Joyce Marie Taylor of the Suwannee Democrat has published an excellent article in that newspaper which is comprehensive, succinct and accurate, describing the supportive actions of the Hamilton county commissioners regarding the anti-fracking movement in Florida.
At the March 3 meeting of the county commissioners, Our Santa Fe River President Merrillee Malwitz-Jipson and local resident Chris Mericle petitioned the board to sign the resolution in support of proposed legislation for a statewide ban on fracking, which the commissioners unanimously approved by a vote of 5-0, due to potential harmful impacts on the environment and natural resources of Hamilton County.
‘Hydraulic fracking involves pumping large volumes of water, sand and chemicals into the underground shale deposits at high pressures to fracture the rock and release the gas,’ said Mericle. ‘There are some benefits that are out there for it and the major one is higher yields of natural gas, but the costs are pretty great.’
By passing a resolution to support the House and Senate bills, Mericle told the commissioners they would be sending a clear message to Tallahassee that they do not want hydraulic fracking in Hamilton County or in the state of Florida.
OSFR President Merrillee Malwitz-Jipson described the growing concern in our state regarding the negative effects of fracking, and what the costs are to the environment, health and quality of life.
‘One of the reasons Our Santa Fe River got involved with this process is because of the pipeline moving through our area… through the springs heartland,’ said Malwitz-Jipson.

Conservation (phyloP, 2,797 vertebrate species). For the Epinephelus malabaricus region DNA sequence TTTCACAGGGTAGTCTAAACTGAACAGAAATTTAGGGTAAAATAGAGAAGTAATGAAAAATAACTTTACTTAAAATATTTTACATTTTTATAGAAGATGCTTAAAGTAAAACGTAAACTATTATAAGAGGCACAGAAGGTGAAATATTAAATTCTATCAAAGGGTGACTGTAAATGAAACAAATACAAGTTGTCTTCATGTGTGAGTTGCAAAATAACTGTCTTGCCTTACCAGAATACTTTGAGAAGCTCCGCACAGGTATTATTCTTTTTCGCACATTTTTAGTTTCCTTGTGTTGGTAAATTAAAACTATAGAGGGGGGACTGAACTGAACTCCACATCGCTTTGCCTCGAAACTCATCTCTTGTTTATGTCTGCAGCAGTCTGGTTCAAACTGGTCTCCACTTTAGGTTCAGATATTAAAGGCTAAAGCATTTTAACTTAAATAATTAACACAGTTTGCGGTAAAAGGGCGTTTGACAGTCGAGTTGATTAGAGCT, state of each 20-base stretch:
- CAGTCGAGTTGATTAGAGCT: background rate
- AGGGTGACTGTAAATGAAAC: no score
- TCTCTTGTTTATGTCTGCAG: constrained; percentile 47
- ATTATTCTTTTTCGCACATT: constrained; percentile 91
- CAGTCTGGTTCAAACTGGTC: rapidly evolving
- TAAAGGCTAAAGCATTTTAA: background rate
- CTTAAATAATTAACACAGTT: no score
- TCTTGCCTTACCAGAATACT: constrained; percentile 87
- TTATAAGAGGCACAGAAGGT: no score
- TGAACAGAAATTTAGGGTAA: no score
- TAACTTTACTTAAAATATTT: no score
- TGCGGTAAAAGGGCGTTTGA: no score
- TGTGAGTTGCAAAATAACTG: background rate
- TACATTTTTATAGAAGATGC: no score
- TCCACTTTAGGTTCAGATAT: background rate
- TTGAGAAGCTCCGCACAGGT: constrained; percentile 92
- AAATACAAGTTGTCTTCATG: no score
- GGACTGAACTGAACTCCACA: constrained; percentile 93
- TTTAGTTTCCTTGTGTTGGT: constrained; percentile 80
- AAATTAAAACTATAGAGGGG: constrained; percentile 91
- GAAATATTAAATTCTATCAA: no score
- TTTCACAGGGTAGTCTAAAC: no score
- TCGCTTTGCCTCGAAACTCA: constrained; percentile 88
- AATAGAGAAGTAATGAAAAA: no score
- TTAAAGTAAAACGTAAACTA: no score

She was referencing the Sabal Trail natural gas pipeline from Alabama, through Georgia and into Florida, which, to date, has not been approved by the Federal Energy Regulatory Committee (FERC).
‘Since we learned what was going into the pipeline, which is actually fracked gas from all over the United States that’s being shipped into Alabama for transport, we learned that there are a lot of harmful issues associated with fracking,’ said Malwitz-Jipson.
She noted that fracking has been done in Collier County, Fla. twice already.
Malwitz-Jipson said there are 37 permits on the books from the Department of Environmental Protection (DEP) right now for fracking.
OSFR historian Jim Tatum also spoke requesting the board to support the resolution, saying
‘…that liquid natural gas has a reputation of being the ‘good guy’ of fossil fuels, but every day new evidence surfaces about its dangers.’
‘It burns cleanly, yes, it does,’ he said. ‘More so than coal, but the most recent study by a Duke University impartial scientist said they are finding more and more dangers associated with fracking, which makes it not the number one guy anymore, but almost as bad as coal, because of the toxic chemicals, the methane that it leaks, and because of the earthquakes that have happened.’
The complete article can be read by following this link.